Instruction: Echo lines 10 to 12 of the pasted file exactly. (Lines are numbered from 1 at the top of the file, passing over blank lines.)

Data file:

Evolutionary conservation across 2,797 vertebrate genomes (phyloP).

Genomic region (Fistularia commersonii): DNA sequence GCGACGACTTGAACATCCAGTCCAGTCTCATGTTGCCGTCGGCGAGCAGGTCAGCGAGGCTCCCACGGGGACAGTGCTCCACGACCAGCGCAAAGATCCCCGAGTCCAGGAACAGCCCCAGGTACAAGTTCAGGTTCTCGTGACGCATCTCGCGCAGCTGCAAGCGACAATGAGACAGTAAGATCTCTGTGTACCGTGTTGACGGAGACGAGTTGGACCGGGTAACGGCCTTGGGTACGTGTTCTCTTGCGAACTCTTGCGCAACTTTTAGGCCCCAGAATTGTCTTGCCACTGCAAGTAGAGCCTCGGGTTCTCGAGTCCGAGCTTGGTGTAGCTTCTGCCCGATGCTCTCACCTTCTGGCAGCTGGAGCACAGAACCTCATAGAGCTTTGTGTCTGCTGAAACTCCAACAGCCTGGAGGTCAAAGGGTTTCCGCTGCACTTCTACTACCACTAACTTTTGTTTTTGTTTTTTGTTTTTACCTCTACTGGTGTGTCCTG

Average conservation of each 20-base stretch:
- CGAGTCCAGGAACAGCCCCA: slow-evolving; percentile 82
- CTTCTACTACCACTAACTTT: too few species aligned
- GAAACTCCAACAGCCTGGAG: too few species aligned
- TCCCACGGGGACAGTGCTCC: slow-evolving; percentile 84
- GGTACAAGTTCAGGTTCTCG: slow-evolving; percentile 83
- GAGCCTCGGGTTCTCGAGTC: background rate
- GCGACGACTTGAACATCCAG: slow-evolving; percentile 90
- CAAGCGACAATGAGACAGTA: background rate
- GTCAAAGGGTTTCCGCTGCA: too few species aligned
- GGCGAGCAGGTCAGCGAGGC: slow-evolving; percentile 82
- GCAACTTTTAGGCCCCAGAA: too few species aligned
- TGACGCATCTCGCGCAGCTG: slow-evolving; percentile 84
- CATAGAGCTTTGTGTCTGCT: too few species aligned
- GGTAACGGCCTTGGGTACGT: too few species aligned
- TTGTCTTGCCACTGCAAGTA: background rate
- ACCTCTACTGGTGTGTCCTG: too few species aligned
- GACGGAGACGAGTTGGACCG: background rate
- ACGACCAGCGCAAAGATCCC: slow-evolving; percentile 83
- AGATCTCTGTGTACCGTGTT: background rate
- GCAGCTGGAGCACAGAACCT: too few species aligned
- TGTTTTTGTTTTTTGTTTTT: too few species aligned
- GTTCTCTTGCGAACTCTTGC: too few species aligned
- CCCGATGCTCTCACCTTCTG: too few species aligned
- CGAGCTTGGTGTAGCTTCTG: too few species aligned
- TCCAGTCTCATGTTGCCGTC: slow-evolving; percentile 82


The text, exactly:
- GCGACGACTTGAACATCCAG: slow-evolving; percentile 90
- CAAGCGACAATGAGACAGTA: background rate
- GTCAAAGGGTTTCCGCTGCA: too few species aligned